Here's how I like to imagine the last contract negotiation going:
Condon: "$25 million a year. And a part-time sharecropper. Drew wants tomatoes, brah."
Loomis: "Dude, what? $22 million a year, and we'll frontload the contract."
Condon: "Now we're talking. Let's discuss admission into the astronaut training program."
Now I know what you're saying. What the hell is this guy talking about? It's foreshadowing. Stay with me.
See, I'm about to bring the tin foil to this contract situation - and I'm bringing it hard. Something weird's going on here. Something unprecedented. Please, let me explain. But if you've never read my work before, beware - I like dashes, and I start sentences with prepositions, and I have sometimes changed tenses, and I love anaphora. If you can handle all that, make the jump.
Everything I've seen in the intertubes concerning this contract dispute - which is already being incorrectly called a "holdout" (someone not under contract can't hold out) - is wholly concerned with money. 20 million or 23 million? Highest paid quarterback ever - isn't that enough, Drew? Maybe, say the twitters, this is just all about Tom Benson on a power trip, attempting to exert his pouwah on everybody - including the franchise quarterback.
I don't buy it. Benson has a few undesirable qualities; I'll give you that. As I've said before, I don't trust him as far as I could throw him from his own proppity, and I wouldn't put it past him to be incessantly prideful. He's not a stupid man, however, and he must know what Drew Brees means to his franchise, his ticket sales, his merchandising, and his national coverage. I'm still not entirely convinced Benson cares a smidgen about his team's competitiveness except as it relates to the bottom line - but my goodness, how much does Drew Brees matter to his bottom line?
I also don't get the number games. A long-term deal would almost certainly shift the salary cap dynamic in the team's favor. A large signing bonus, paid up front but prorated to the cap, provides that front-loaded, guaranteed money at little immediate cost to the team. It's a simple concept, and I assure you the Great and Powerful Loomis gets it. Forcing Drew Brees to play (or sit) under the franchise tag would be an utterly pointless strategy. In 2012, it would cost more than a long-term deal.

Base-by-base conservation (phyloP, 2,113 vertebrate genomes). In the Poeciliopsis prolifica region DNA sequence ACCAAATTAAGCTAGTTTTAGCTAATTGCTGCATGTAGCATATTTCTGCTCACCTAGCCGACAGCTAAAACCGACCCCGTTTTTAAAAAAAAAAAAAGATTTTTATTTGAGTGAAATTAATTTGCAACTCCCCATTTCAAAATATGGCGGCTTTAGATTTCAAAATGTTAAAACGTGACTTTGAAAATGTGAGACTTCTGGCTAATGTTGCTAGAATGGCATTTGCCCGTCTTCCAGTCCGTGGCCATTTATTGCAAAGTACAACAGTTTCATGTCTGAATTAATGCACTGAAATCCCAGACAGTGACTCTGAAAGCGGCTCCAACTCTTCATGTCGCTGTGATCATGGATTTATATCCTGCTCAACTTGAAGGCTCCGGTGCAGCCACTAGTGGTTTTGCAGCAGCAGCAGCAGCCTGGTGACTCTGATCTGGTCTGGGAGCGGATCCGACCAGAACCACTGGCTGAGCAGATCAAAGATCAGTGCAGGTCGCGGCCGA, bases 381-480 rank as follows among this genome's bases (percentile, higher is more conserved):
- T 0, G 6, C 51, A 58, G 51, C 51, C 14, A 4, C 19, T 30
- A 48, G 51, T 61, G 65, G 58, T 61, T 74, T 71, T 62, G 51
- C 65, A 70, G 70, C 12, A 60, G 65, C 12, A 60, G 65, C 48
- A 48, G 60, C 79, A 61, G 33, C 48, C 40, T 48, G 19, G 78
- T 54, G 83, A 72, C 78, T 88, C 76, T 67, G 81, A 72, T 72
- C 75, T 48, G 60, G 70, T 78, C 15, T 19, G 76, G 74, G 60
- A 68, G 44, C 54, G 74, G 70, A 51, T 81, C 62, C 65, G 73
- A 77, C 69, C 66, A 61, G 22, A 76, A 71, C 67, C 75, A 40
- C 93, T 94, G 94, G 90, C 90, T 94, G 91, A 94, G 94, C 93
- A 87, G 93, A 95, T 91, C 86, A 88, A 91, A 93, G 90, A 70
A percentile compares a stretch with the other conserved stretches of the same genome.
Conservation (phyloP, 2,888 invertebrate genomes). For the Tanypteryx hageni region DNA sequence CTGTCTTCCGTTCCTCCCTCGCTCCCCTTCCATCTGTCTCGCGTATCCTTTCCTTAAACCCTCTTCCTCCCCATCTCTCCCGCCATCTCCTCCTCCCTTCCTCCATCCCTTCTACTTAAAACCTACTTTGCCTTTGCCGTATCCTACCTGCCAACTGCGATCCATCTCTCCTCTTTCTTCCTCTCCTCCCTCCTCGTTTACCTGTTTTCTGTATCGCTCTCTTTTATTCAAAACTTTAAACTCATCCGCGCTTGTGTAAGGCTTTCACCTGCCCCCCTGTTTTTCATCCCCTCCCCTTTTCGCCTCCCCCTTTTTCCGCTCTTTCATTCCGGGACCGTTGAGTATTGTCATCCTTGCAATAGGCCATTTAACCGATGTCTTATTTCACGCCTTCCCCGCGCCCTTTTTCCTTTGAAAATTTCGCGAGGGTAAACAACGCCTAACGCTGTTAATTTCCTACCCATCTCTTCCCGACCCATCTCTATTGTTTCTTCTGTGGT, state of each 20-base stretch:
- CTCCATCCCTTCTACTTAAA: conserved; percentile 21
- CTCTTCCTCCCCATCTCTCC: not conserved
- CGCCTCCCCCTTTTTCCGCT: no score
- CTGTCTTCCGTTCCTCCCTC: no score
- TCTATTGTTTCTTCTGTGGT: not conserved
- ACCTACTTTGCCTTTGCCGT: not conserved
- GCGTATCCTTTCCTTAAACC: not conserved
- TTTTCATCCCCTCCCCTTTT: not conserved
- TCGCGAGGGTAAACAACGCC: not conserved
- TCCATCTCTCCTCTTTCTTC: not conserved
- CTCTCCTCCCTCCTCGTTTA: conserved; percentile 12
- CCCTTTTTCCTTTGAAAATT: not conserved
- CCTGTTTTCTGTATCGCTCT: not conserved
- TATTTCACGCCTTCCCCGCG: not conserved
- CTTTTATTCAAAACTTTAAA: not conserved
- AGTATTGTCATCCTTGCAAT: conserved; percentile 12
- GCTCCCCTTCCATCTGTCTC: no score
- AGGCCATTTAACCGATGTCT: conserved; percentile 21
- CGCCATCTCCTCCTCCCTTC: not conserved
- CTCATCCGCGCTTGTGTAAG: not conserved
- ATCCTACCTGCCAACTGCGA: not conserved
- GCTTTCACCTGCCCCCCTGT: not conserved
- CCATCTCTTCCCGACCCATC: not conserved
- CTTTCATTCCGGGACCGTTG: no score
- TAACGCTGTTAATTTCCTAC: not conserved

All this, over 2-3 million a year during the first three years of the contract? Give me a break. Brees isn't that stupid. Condon isn't that stupid. Loomis isn't that stupid. Benson isn't that stupid.
"Good grief, new guy, get to the point. My eyes are glazing over."
Sorry, dude. Here we go.
There's something else, something strange, something sinister going on behind closed doors. Okay, maybe not sinister. My guess: Condon is asking for something - with Brees's full support - that is absolutely unprecedented. A bizarre player option? An incentive? Induction into the astronaut program? Your guess is as good as mine.
It makes perfect sense, doesn't it? Condon is a big-shot (obviously). He represents multiple quarterbacks. What more can he do for his legacy than to introduce a crazy new twist into the negotiation process for the elite NFL player? Benson may see it as a pandora's box - and he may be absolutely right. When it goes public, what if every other agent's eyes light up in amazement?
Let's not act like Brees wouldn't be down for such a power move. Brees put his name out there at every opportunity during the lockout. For all intents and purposes, he begged and pleaded to be the Player's Union Bad Guy to the league's Even More Evil Corporation. Remember, he even made a move to have the franchise tag itself excluded from those who were named on the lawsuit. He's far from above an attempt at precedent, and he definitely isn't the diety we once imagined.
I think, once this is all settled, that whatever is being demanded will be received (Yes, that was passive voice in multiple tenses, and it rocked your face). Benson/Loomis will cave, because Brees/Condon have them by the proverbial male genitalia. And we'll all go, "Wow." It could be something as simple as a bar against franchise tags when the contract expires. Maybe it's some type of protection-against-ever-getting-cut-if-severely-injured clause. It could be far more extreme than that. I'm just speculating at this point.
Perhaps, however, I'm an idiot in a tin-foil hat, reading too far into the issue, and the debate really is over 3-5 million a year in straight cash, homie.
We'll find out soon, though.